Why Zagreb is Croatia’s most unsung city

Why Zagreb is Croatia’s most unsung city

Musement takes a look at Zagreb and offers some tips for visiting the Croatian capital.

Chances are if you visit Zagreb it will be on the way down to the sun-drenched Adriatic coast. Destinations such as Dubrovnik, Pula, Rijeka, and Split are very appealing for those seeking good weather and gorgeous beaches…as well as for Game of Thrones fans.

At first glance, Croatia’s neighboring capitals are perhaps more appealing than Zagreb. Sarajevo is full of rich bazaars, interesting architecture, and Bosnian delicacies while Ljubljana is green and tidy with plenty of activities to keep travelers happy.

Budapest and Belgrade, just a stone’s throw away from Zagreb, are popular among clubbers and bachelor/bachelorette parties. Though Zagreb does boast a fair share of nightlife.

But Zagreb offers plenty, especially around Christmas time. Here are some of the best ways to get under the skin of Croatia’s unsung capital.

1. Visit Dolac Market

The distinct red umbrellas of Dolac Market stand out in aerial photographs of Zagreb, and at one point were complemented by a series of graffiti murals painted on the floor rendering it best admired by drone.

Everyone who shops at Dolac has their favorite babuška who they buy their produce from each weekend. It is this sense of familiarity and routine that comes across on a first visit to the market.

Tea picked fresh from the gardens of Croatian families along with vegetables from their personal patches are on offer. So too are spirits and alcohol-specific to this region of the world.

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2. Take a stroll around Novi Zagreb

Across the river from the center of Zagreb lay Novi Zagreb (New Zagreb). The area provides housing to the population of the city on a vast scale.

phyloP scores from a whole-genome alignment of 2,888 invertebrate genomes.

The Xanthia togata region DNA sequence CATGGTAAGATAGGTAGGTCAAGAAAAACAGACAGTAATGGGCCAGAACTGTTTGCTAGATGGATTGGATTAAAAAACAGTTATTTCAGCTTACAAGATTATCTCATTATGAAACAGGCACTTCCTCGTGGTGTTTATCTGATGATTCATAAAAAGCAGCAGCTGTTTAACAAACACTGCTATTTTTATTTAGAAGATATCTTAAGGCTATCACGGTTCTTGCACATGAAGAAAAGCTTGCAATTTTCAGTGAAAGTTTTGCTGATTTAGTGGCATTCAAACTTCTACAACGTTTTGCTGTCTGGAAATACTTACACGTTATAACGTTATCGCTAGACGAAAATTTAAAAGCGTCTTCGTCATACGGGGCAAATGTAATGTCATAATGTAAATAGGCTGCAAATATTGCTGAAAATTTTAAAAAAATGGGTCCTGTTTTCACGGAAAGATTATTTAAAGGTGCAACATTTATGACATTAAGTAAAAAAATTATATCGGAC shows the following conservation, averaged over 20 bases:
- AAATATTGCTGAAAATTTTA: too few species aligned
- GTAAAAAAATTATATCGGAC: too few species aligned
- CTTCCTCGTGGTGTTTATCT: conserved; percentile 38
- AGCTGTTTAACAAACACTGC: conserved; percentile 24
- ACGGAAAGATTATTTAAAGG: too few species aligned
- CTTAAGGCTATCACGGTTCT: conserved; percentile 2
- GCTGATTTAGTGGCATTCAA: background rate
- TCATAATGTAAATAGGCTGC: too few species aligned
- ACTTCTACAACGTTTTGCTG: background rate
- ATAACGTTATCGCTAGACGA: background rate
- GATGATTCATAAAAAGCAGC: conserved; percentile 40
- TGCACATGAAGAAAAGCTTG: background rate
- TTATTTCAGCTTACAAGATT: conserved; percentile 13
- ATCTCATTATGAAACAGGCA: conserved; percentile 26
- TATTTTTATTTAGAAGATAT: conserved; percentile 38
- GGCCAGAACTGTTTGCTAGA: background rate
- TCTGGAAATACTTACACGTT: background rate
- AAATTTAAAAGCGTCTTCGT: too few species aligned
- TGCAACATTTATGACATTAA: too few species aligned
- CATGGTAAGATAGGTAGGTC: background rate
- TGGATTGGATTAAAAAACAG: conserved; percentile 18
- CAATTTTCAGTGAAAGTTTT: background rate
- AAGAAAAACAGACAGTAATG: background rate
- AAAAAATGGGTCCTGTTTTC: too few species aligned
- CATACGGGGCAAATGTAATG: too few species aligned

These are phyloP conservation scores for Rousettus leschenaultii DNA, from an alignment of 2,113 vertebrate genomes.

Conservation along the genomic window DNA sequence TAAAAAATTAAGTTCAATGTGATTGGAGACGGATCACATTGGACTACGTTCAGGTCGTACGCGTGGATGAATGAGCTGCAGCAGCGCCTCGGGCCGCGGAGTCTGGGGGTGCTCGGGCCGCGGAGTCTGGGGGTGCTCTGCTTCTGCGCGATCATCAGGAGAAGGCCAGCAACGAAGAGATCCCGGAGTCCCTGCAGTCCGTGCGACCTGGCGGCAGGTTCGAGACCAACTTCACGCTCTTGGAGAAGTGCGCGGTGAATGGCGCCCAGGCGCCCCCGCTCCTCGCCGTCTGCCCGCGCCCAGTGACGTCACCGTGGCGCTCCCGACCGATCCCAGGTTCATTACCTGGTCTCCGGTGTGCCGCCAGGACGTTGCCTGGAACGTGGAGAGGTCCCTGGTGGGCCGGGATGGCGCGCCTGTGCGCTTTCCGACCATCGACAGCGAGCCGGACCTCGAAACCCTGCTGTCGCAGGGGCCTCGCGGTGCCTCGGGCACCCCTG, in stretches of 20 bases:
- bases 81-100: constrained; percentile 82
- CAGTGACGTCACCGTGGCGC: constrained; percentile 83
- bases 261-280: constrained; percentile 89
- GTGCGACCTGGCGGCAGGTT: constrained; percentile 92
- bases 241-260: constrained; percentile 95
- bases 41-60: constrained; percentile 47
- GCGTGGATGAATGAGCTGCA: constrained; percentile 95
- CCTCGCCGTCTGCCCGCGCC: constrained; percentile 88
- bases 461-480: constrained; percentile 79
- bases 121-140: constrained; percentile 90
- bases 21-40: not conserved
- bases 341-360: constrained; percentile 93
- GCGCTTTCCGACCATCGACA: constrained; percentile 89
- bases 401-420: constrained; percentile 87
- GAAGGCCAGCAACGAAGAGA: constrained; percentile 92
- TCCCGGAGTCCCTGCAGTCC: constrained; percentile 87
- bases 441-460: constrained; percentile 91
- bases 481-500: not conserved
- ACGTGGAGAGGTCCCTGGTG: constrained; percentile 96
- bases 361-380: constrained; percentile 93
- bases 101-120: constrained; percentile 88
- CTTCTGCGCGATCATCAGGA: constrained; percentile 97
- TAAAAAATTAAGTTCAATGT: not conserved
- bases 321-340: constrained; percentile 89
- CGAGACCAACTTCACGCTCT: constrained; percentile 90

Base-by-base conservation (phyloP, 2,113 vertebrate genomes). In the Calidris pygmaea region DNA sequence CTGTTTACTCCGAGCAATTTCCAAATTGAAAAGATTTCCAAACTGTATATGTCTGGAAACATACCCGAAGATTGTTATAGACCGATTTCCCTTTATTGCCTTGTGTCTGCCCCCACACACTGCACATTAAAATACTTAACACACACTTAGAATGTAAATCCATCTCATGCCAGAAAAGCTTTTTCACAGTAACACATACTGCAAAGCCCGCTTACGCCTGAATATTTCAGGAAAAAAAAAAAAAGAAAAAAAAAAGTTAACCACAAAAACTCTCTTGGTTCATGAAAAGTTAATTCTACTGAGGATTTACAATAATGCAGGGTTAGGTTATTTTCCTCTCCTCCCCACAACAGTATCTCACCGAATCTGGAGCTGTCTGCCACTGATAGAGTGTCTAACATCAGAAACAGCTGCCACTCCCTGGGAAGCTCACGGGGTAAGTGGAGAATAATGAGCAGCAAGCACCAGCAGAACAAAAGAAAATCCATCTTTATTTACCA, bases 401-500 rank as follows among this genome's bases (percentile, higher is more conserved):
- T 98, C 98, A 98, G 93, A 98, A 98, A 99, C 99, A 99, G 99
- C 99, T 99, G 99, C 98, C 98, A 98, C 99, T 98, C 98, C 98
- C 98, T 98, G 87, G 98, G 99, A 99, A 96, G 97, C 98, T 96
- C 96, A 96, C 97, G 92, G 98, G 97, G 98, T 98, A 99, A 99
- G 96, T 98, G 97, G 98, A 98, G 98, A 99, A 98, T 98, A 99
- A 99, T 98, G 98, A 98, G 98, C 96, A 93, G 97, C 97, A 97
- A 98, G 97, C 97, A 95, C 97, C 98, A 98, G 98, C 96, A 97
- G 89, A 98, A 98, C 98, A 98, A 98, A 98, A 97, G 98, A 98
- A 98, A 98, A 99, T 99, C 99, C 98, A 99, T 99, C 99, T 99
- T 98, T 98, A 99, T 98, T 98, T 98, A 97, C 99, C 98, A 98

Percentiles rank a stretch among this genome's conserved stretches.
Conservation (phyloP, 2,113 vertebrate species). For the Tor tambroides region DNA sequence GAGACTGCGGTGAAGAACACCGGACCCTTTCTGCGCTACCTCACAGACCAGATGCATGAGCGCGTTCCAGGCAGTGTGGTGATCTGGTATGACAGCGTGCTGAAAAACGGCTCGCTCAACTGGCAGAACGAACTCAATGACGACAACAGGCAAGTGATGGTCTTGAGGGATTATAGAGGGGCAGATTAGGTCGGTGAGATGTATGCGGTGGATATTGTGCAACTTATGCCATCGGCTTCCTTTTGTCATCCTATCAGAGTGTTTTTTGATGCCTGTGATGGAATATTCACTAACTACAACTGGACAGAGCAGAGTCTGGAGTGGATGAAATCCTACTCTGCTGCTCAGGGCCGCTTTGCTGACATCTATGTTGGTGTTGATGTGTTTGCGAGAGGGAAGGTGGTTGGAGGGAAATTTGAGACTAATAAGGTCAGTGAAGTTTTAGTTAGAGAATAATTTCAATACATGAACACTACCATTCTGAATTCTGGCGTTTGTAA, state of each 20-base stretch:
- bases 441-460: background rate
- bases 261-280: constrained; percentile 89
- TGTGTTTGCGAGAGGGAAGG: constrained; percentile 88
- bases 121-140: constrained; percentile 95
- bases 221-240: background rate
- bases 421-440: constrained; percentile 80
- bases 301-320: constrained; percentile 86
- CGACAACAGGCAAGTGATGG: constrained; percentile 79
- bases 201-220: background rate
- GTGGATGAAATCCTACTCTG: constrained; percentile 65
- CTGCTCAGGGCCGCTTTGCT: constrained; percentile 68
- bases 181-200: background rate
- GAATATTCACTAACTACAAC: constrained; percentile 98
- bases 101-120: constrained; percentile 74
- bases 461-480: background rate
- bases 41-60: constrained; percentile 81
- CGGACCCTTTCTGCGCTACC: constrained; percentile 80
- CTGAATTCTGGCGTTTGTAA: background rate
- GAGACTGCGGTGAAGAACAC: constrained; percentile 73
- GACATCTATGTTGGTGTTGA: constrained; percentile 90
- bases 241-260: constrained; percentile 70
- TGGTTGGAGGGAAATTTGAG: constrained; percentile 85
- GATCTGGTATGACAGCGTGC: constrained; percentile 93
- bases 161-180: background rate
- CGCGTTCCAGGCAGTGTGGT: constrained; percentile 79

In fact, the area at one time boasted some of Europe’s largest housing blocks. Mamutica, or the mammoth, the Rakete, or rockets, and Super Andrija, are three of the best-known examples.

Occasionally you will spot a lone photographer passing through, gazing in wonder at the socialist-realist architecture from the Yugoslav period.

A great destination for fans of brutalism, Novi Zagreb is just a short bus ride from the center of the city.

3. Remember lost love at the Museum of Broken Relationships

Sometimes old wounds are worth scratching. At the Museum of Broken Relationships, one of the world’s most unusual museums, Olinka Vistina and Drazen Grubisic, two Croatian artists, have collected the breakup-related items and put them on show.

The most mundane items become charged with significance when viewed in this context. Walking around the white space, you might spot an old brassiere exhibited on the wall and burst into tears. Happy couples, on the other hand, pass through the museum quickly.

This is one for the contented and light of heart. For anyone else, a drink at the neighboring House of Booze is recommended.

4. Take part in some urban exploration

Croatia Infiltration was founded in 2009 as a way to indulge the founder’s love of military architecture and history. Since then, he has visited Chernobyl and Fukushima with his friends for urban exploration but rates Croatia as an unexplored hotspot. “There are still leftover mines from the war in Croatia, so many of these sites are far more dangerous to visit than others in Europe.”

The one rule is that you do not take anything from the disused properties.

When the group discovered papers at a once prestigious Zagreb school detailing the grades of ex-Yugoslavian officials they were tempted to take them but kept their promise. When they returned a year later, though, the files had mysteriously vanished.

Hit up the group directly and tag along. There are plenty of bunkers and abandoned sites throughout Zagreb just waiting to be rediscovered.

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